Southern Indiana, in the United States, is notable because it is culturally unique. The area's geography has led to a blend of Northern and Southern culture that is not found in the rest of the state of Indiana.
Culturally, there are many distinctive characteristics. Southern Indiana speech patterns gravitate toward a Southern drawl, though the accent is considerably less pronounced than in points further south in the Upland South or in the Deep South. The Roman Catholic Church has a significant presence in the region. Noteworthy Catholic institutions in Southern Indiana include St. Meinrad Archabbey, one of two Catholic archabbies/seminaries in the United States and Mount St. Francis, a large retreat center in Floyd County.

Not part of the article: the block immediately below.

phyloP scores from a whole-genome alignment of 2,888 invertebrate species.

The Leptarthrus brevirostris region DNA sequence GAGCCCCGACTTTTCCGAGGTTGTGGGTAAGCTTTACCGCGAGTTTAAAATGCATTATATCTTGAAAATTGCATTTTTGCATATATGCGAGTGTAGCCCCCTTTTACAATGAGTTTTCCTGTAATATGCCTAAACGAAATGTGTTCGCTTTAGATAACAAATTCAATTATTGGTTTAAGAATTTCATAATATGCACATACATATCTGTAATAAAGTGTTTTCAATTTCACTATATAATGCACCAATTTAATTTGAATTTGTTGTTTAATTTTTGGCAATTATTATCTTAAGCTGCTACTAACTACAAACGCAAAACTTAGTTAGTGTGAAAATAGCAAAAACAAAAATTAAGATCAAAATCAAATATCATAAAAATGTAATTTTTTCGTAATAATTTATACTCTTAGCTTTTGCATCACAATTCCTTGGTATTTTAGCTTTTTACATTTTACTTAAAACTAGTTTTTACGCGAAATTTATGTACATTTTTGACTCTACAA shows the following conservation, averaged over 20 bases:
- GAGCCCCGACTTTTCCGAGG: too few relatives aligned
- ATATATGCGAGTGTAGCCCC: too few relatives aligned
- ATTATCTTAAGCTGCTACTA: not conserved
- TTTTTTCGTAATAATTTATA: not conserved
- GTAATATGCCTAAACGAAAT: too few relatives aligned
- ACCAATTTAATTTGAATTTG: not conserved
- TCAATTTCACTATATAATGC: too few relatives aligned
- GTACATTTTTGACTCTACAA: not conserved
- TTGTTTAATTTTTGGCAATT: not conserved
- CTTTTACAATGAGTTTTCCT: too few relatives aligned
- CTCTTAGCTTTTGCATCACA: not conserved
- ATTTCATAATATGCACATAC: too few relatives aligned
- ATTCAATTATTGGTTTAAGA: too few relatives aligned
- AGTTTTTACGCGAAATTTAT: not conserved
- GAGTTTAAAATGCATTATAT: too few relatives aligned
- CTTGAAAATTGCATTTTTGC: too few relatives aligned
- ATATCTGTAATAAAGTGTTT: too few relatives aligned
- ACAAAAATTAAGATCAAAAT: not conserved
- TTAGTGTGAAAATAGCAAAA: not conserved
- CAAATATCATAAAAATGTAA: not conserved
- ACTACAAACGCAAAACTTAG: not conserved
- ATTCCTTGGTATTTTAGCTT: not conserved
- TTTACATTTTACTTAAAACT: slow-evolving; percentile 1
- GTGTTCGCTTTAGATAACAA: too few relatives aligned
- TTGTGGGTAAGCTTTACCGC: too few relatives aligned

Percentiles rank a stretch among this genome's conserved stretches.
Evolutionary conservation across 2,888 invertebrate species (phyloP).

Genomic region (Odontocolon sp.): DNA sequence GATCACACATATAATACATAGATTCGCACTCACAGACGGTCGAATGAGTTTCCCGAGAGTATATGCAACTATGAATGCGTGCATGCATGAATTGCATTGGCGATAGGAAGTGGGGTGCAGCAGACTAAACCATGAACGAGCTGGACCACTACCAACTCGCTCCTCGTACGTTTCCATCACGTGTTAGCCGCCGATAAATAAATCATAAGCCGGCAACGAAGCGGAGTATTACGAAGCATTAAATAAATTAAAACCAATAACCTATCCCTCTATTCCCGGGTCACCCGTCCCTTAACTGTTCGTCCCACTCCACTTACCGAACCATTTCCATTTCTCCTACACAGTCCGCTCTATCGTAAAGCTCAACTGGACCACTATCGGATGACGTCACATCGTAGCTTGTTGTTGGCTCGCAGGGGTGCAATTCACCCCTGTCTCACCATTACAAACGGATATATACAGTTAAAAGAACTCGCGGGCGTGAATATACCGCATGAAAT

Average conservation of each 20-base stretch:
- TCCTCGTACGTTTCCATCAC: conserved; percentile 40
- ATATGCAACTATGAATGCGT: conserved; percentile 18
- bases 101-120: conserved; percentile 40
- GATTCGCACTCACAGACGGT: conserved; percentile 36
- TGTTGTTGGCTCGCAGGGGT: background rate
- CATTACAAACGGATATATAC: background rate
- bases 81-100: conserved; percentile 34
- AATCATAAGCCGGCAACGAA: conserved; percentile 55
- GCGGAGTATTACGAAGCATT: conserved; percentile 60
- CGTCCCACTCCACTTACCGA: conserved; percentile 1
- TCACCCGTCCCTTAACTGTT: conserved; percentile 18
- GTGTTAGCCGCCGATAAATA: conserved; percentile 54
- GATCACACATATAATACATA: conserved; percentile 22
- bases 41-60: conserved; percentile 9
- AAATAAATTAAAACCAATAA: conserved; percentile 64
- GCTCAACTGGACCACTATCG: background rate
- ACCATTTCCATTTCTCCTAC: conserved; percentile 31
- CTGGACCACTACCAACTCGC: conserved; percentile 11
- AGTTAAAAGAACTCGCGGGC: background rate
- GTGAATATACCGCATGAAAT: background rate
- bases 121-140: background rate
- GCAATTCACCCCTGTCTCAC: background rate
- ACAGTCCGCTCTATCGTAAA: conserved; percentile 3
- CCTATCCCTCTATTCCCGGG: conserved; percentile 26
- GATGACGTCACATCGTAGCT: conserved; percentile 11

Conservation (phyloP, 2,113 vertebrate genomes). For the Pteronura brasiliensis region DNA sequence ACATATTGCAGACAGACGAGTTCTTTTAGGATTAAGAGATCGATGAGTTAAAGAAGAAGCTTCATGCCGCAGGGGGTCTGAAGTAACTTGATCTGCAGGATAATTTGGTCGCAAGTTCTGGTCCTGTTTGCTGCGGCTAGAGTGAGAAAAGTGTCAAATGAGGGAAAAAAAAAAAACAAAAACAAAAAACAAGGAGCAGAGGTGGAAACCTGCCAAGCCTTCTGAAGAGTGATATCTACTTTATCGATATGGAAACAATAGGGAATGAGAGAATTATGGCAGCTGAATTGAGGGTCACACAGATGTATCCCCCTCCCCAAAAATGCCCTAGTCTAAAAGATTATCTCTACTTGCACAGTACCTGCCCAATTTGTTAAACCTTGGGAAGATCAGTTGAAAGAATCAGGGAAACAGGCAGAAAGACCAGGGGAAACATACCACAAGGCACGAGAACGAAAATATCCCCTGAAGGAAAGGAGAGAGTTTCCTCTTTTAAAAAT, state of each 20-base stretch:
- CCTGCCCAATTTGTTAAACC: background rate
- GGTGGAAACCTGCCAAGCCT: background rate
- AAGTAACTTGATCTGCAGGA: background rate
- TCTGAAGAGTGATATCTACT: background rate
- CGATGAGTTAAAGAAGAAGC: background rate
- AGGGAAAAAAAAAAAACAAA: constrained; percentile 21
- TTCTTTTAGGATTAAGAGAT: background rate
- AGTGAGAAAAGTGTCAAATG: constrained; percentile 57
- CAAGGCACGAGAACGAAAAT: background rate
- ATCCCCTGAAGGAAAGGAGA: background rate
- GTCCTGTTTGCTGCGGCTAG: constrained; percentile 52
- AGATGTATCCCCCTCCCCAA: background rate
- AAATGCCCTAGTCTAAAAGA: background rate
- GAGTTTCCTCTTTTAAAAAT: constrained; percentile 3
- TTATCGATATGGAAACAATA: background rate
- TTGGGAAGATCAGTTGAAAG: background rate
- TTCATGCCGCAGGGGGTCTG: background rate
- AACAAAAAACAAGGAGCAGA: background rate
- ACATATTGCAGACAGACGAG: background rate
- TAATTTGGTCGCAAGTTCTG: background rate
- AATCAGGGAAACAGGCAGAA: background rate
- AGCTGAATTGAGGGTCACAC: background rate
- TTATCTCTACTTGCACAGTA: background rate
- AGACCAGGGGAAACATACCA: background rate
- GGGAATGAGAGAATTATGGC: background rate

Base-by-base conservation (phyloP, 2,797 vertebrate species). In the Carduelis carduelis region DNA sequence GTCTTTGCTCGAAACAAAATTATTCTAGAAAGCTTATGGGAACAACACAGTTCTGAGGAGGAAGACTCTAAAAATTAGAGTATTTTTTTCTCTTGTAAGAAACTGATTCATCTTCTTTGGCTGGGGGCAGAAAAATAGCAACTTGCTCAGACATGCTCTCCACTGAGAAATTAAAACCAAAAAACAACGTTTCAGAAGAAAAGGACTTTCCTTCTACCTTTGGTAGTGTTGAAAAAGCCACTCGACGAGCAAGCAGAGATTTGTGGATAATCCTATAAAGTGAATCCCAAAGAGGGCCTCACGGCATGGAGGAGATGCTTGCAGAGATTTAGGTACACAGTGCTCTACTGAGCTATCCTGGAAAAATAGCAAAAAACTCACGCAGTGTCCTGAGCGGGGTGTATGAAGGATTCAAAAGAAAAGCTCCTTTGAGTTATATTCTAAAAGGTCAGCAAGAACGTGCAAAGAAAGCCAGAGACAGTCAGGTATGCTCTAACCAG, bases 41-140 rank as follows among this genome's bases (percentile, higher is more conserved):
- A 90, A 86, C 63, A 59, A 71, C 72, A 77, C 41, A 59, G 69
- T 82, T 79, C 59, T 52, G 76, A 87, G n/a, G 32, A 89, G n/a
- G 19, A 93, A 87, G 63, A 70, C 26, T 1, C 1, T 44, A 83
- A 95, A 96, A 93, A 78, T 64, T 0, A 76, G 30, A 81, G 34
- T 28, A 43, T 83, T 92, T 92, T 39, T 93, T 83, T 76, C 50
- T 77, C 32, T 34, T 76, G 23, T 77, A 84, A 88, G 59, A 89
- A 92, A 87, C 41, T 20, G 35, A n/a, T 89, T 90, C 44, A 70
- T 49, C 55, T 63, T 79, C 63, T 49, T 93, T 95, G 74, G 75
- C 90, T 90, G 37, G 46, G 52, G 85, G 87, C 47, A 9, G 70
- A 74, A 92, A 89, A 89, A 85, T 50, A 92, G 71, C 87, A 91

Southern Indiana's topography is considerably more varied and complex than central and northern Indiana, including large tracts of forest (e.g., Hoosier National Forest), rolling fields, and a chain of low mountains/high hills (800-1,000 ft.) called the Knobstone Escarpment, or Knobs. The region also includes the oldest exposed Devonian fossil beds in the world at the Falls of the Ohio state park in Clarksville.